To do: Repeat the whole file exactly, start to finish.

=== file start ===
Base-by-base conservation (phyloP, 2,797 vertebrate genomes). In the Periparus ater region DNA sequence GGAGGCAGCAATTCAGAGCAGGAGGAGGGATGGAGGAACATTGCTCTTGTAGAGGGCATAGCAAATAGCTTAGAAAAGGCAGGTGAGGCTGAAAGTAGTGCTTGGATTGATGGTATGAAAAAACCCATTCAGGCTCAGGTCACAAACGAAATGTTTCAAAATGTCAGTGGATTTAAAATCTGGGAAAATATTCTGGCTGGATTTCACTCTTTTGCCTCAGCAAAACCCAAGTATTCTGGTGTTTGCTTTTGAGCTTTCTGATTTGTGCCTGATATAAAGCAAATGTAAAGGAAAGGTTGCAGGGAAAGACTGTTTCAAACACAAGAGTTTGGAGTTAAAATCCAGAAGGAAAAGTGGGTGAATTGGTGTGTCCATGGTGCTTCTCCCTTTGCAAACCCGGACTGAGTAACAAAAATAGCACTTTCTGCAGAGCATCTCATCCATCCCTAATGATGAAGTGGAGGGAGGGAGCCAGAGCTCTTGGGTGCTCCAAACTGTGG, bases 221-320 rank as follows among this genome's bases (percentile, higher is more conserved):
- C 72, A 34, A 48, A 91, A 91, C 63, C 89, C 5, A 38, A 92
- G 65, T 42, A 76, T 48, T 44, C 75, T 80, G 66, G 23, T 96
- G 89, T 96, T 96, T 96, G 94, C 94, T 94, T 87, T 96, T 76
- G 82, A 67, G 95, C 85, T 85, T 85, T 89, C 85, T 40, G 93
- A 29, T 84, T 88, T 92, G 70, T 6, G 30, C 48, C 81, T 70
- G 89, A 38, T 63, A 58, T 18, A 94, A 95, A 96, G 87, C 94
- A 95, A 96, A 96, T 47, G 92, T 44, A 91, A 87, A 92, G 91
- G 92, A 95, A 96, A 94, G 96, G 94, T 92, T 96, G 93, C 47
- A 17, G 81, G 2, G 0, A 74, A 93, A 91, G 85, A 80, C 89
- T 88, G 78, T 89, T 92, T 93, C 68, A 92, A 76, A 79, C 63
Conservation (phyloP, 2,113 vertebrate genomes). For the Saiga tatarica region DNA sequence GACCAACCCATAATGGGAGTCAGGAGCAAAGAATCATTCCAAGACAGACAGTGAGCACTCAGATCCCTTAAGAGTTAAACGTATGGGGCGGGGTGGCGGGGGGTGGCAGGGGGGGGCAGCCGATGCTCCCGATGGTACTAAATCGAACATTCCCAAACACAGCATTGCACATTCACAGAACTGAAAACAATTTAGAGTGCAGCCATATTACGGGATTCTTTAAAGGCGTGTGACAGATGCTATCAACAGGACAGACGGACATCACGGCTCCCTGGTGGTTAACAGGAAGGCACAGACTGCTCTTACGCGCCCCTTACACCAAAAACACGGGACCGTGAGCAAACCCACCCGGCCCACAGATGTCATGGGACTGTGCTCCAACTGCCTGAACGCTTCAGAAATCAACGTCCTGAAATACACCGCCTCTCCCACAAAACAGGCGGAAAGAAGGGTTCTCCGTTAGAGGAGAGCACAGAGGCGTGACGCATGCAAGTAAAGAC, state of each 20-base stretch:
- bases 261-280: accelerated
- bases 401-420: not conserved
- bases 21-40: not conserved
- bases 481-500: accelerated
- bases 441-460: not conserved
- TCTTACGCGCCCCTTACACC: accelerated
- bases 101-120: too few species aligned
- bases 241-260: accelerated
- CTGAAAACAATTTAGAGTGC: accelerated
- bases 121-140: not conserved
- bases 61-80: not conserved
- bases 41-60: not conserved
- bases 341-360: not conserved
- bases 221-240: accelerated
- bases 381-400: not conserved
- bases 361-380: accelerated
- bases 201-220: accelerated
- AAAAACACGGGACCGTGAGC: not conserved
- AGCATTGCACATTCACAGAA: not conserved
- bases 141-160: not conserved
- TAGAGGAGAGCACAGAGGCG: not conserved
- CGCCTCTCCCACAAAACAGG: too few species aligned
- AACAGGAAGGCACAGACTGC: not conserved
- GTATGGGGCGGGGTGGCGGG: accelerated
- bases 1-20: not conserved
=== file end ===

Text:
Base-by-base conservation (phyloP, 2,797 vertebrate genomes). In the Periparus ater region DNA sequence GGAGGCAGCAATTCAGAGCAGGAGGAGGGATGGAGGAACATTGCTCTTGTAGAGGGCATAGCAAATAGCTTAGAAAAGGCAGGTGAGGCTGAAAGTAGTGCTTGGATTGATGGTATGAAAAAACCCATTCAGGCTCAGGTCACAAACGAAATGTTTCAAAATGTCAGTGGATTTAAAATCTGGGAAAATATTCTGGCTGGATTTCACTCTTTTGCCTCAGCAAAACCCAAGTATTCTGGTGTTTGCTTTTGAGCTTTCTGATTTGTGCCTGATATAAAGCAAATGTAAAGGAAAGGTTGCAGGGAAAGACTGTTTCAAACACAAGAGTTTGGAGTTAAAATCCAGAAGGAAAAGTGGGTGAATTGGTGTGTCCATGGTGCTTCTCCCTTTGCAAACCCGGACTGAGTAACAAAAATAGCACTTTCTGCAGAGCATCTCATCCATCCCTAATGATGAAGTGGAGGGAGGGAGCCAGAGCTCTTGGGTGCTCCAAACTGTGG, bases 221-320 rank as follows among this genome's bases (percentile, higher is more conserved):
- C 72, A 34, A 48, A 91, A 91, C 63, C 89, C 5, A 38, A 92
- G 65, T 42, A 76, T 48, T 44, C 75, T 80, G 66, G 23, T 96
- G 89, T 96, T 96, T 96, G 94, C 94, T 94, T 87, T 96, T 76
- G 82, A 67, G 95, C 85, T 85, T 85, T 89, C 85, T 40, G 93
- A 29, T 84, T 88, T 92, G 70, T 6, G 30, C 48, C 81, T 70
- G 89, A 38, T 63, A 58, T 18, A 94, A 95, A 96, G 87, C 94
- A 95, A 96, A 96, T 47, G 92, T 44, A 91, A 87, A 92, G 91
- G 92, A 95, A 96, A 94, G 96, G 94, T 92, T 96, G 93, C 47
- A 17, G 81, G 2, G 0, A 74, A 93, A 91, G 85, A 80, C 89
- T 88, G 78, T 89, T 92, T 93, C 68, A 92, A 76, A 79, C 63
Conservation (phyloP, 2,113 vertebrate genomes). For the Saiga tatarica region DNA sequence GACCAACCCATAATGGGAGTCAGGAGCAAAGAATCATTCCAAGACAGACAGTGAGCACTCAGATCCCTTAAGAGTTAAACGTATGGGGCGGGGTGGCGGGGGGTGGCAGGGGGGGGCAGCCGATGCTCCCGATGGTACTAAATCGAACATTCCCAAACACAGCATTGCACATTCACAGAACTGAAAACAATTTAGAGTGCAGCCATATTACGGGATTCTTTAAAGGCGTGTGACAGATGCTATCAACAGGACAGACGGACATCACGGCTCCCTGGTGGTTAACAGGAAGGCACAGACTGCTCTTACGCGCCCCTTACACCAAAAACACGGGACCGTGAGCAAACCCACCCGGCCCACAGATGTCATGGGACTGTGCTCCAACTGCCTGAACGCTTCAGAAATCAACGTCCTGAAATACACCGCCTCTCCCACAAAACAGGCGGAAAGAAGGGTTCTCCGTTAGAGGAGAGCACAGAGGCGTGACGCATGCAAGTAAAGAC, state of each 20-base stretch:
- bases 261-280: accelerated
- bases 401-420: not conserved
- bases 21-40: not conserved
- bases 481-500: accelerated
- bases 441-460: not conserved
- TCTTACGCGCCCCTTACACC: accelerated
- bases 101-120: too few species aligned
- bases 241-260: accelerated
- CTGAAAACAATTTAGAGTGC: accelerated
- bases 121-140: not conserved
- bases 61-80: not conserved
- bases 41-60: not conserved
- bases 341-360: not conserved
- bases 221-240: accelerated
- bases 381-400: not conserved
- bases 361-380: accelerated
- bases 201-220: accelerated
- AAAAACACGGGACCGTGAGC: not conserved
- AGCATTGCACATTCACAGAA: not conserved
- bases 141-160: not conserved
- TAGAGGAGAGCACAGAGGCG: not conserved
- CGCCTCTCCCACAAAACAGG: too few species aligned
- AACAGGAAGGCACAGACTGC: not conserved
- GTATGGGGCGGGGTGGCGGG: accelerated
- bases 1-20: not conserved